Bwindi Impenetrable Forest National Park
Bwindi Impenetrable Forest
Bwindi Impenetrable Forest National Park (BNP) is situated in south western Uganda, on the edge of the Western Rift Valley (Albertine rift) and is shared by Kanungu, Kabale and Kisoro districts. It was gazette in 1991 and covers 331 sq km on an altitude range of 1,160 metres (Ishasha gorge) to 2,607 metres (Rwamanyonyi Peak). The park is owned by the Uganda Wildlife Authority, a parastatal government body. The park has total protection, although communities adjacent to the park can access some of its resources.
The annual average temperature range is 7°C – 20°C Species Diversity: Bwindi is home to approximately 400 Uganda gorillas, almost a half of the world’s population of mountain gorillas with 10 different families. The rain forest is spread over a series of valleys and ridges that rise to between 1,160 to 2,607 metres above sea level and form the beginning of the Albertine Rift Valley.
There are also 350 species of birds ,23 of which are endemic to the Albertine Rift Valley and 14 that are only found in Bwindi, over 200 species of butterflies. This afromontane forest has dense under storey of fern, vines and shrubs. About 324 tree species have been recorded here with 8 endemic plants, the 3 waterfalls and home to the Batwa Community.
The park is inhabited by about 440 individual mountain gorillas (Gorilla beringei beringei), known as the Bwindi population, which makes up almost half of all the mountain gorillas in the world. The rest of the worldwide mountain gorilla population is in the nearby Virunga Mountains. A 2006 census of the mountain gorilla population in the park showed that its numbers had increased modestly from an estimated 300 individuals in 1997 to 320 individuals in 2002 to 340 individuals in 2006. Today they’re about 880 mountain gorillas in the world. Disease and habitat loss are the greatest threat to the gorillas. Poaching is also a threat.
Research on the Bwindi population lags behind that of the Virunga National Park population, but some preliminary research on the Bwindi gorilla population has been carried out by Craig Stanford. This research has shown that the Bwindi gorilla‘s diet is markedly higher in fruit than that of the Virunga population, and that the Bwindi gorillas, even silverbacks, are more likely to climb trees to feed on foliage, fruits, and epiphytes. In some months, the Bwindi gorilla diet is very similar to that of Bwindi chimpanzees. It was also found that Bwindi gorillas travel farther per day than Virunga gorillas, particularly on days when feeding primarily on fruit than when they are feeding on fibrous foods. Additionally, Bwindi gorillas are much more likely to build their nests in trees, nearly always in Alchornea floribunda (locally, “Echizogwa”), a small understory tree.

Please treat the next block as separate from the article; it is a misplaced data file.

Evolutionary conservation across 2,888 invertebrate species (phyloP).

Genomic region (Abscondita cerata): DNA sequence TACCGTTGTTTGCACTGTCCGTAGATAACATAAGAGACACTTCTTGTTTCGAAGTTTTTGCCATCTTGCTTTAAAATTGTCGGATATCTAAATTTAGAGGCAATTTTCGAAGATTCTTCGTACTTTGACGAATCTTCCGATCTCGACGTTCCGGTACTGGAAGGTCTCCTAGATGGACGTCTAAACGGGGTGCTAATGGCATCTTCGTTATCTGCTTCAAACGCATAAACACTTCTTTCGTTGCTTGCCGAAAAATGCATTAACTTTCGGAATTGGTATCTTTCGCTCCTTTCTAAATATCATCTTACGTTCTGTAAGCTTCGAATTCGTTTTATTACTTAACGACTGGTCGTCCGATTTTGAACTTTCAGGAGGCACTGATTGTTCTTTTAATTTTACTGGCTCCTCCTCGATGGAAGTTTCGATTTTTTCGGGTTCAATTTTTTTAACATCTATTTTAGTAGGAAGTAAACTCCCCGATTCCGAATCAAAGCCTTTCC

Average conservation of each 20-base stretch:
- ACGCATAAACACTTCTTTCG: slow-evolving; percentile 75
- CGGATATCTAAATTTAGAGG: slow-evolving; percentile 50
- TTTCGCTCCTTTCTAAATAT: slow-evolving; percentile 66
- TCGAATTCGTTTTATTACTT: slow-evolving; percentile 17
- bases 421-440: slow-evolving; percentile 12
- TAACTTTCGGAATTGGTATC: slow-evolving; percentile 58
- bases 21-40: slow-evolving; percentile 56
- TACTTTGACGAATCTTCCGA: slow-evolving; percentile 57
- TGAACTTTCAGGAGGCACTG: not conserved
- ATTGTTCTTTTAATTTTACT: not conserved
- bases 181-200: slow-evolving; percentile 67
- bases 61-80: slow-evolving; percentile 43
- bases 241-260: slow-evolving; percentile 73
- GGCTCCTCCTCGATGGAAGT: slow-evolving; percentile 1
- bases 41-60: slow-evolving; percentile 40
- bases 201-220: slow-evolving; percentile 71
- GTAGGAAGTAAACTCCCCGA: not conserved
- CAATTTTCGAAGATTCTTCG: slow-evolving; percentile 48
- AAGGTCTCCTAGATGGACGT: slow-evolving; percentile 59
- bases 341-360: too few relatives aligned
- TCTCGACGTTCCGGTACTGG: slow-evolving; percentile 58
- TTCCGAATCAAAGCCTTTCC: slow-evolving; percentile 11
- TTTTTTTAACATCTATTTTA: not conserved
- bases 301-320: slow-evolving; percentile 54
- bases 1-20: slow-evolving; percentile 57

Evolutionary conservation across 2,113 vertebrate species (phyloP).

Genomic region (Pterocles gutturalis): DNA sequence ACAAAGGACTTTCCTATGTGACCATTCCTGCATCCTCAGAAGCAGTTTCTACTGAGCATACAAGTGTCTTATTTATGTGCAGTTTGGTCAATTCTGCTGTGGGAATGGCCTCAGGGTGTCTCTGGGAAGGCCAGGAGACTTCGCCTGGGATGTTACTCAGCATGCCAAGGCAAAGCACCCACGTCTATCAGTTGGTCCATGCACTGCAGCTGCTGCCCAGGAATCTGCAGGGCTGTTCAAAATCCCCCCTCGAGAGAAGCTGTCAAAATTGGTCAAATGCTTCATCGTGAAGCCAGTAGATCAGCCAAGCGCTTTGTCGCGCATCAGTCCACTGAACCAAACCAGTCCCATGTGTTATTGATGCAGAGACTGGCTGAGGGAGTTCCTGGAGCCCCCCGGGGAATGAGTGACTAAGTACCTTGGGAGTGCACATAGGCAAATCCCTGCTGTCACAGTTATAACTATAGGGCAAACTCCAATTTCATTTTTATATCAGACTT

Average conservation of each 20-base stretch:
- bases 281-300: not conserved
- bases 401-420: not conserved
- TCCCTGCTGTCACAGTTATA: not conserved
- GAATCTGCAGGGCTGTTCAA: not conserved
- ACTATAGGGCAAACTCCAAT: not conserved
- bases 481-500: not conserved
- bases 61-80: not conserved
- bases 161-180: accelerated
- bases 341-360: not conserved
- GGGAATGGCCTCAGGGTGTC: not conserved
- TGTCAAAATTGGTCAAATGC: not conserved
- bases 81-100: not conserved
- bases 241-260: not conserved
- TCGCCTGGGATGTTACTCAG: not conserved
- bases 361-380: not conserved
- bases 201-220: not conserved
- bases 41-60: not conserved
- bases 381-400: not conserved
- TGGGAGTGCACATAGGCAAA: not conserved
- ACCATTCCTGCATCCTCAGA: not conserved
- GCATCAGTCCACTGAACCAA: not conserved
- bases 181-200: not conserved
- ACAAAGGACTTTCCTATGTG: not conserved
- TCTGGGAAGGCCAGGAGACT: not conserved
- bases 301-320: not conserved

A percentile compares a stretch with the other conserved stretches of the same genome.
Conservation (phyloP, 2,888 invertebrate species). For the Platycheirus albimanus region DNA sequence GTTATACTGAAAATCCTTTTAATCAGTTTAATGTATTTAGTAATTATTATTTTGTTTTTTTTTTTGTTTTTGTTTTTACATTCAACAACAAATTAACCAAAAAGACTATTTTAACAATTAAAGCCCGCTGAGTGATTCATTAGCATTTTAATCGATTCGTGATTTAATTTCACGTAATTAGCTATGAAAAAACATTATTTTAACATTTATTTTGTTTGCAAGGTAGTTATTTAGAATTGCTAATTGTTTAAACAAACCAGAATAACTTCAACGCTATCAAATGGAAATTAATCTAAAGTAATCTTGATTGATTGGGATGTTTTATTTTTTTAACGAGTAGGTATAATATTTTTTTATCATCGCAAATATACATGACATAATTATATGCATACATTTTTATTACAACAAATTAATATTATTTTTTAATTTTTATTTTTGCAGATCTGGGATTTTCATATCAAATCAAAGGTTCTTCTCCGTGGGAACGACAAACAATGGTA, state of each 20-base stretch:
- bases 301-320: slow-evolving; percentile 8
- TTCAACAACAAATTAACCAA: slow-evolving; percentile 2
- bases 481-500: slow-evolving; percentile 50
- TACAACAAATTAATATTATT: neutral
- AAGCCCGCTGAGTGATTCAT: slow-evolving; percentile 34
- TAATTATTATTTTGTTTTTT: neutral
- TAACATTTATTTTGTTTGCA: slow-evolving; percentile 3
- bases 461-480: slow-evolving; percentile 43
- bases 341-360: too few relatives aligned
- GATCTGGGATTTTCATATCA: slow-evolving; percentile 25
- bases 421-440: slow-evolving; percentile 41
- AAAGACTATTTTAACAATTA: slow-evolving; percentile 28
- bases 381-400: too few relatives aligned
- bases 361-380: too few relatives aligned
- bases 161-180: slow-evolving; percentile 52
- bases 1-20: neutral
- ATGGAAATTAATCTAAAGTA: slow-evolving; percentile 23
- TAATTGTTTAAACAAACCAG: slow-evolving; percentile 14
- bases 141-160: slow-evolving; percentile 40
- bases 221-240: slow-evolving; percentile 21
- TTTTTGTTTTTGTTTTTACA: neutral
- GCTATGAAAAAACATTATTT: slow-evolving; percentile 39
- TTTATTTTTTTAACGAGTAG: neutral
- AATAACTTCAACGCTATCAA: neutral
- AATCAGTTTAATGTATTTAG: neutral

Mountain gorillas are an endangered species, with an estimated total population of about 650 individuals. There are no mountain gorillas in captivity. In the 1960s and 1970s, mountain gorillas were captured to begin a population of them in captive facilities. No baby gorillas survived in captivity, and no mountain gorillas are known of that are currently in captivity.
Bwindi Impenetrable Forest National Park is separated into 4 gorilla viewing areas:
Buhoma, the park’s headquarters located in the north of the park. In addition, the Buhoma Gorilla Families include Habinyanja, Mubare and Rushegura.
Ruhija, highest gorilla tracking trail-head and lies in the east of park. The Ruhija Gorilla Families are Bitukura, Oruzogo and Kyaguriro.
Nkuringo covering the south-western area of Bwindi Forest. Furthermore, the most challenging of all gorilla tracking locations. Most noteworthy the Nkuringo Gorilla Family is only one, Nkuringo.
Rushaga covering the southern edge of Bwindi Forest, most of all became a gorilla site in 2009. In addition, the Rushaga Gorilla Families are Nshongi, Mishaya, Kahungye, Busingye and Bweza.
Bwindi Area Activities
Gorilla Trekking with 96 permits available daily, this experience can be strenuous depending on where family groups are located, but gorilla trekking activities generally depart at about 8am after a briefing session at 7.30am.
Forest Walks range from 3 – 8 hours and these include;
Munyanga River Trail- Short walk to view birds and primates along the forest edge- 30 minutes hiking,
Muzabajiro Loop Trail offers opportunities to climb summit of Rukubira Hill- Views of Bwindi Forest, Virunga Volcanoes, Western rift valley- 3 hours hiking,
Water fall Trail –3-hour hike for monkeys and general scenery in the forest and River Ivi Trail an 8 hour a 14km trail through Buhoma to Nkuringo offering opportunities for primate and bird watching.
Bird Watching along Munyanga River Trail, Village walks / Cultural Interactions-3 hours Village walk highlights of local beer brewing, traditional healer/medicine man/ typical homestead.
Batwa Experience with a fascinating insight into the traditional forest life of the Batwa people.
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Best Time to Visit Bwindi Impenetrable Forest NP
Bwindi Forest is open for gorilla tracking all year long, but the best time is from June to August and December to February. At this time there is much less rain or they’ve just started after a dry spell, and forest trails aren’t that slippery.
|Best time to go:||June to August and December to February (Drier trails make for easy mountain gorilla tracking)|
|High Season:||June to September (Gorilla permits need to be booked long in advance at any time of the year)|
|Low Season:||March, April, May, October & November (Some lodges and camps close down)|
|Best Weather:||June, July and December to February (Less rainfall)|
|Worst Weather:||April, May and September to November (High rainfall, forest trails might become slick and hard to travel)|
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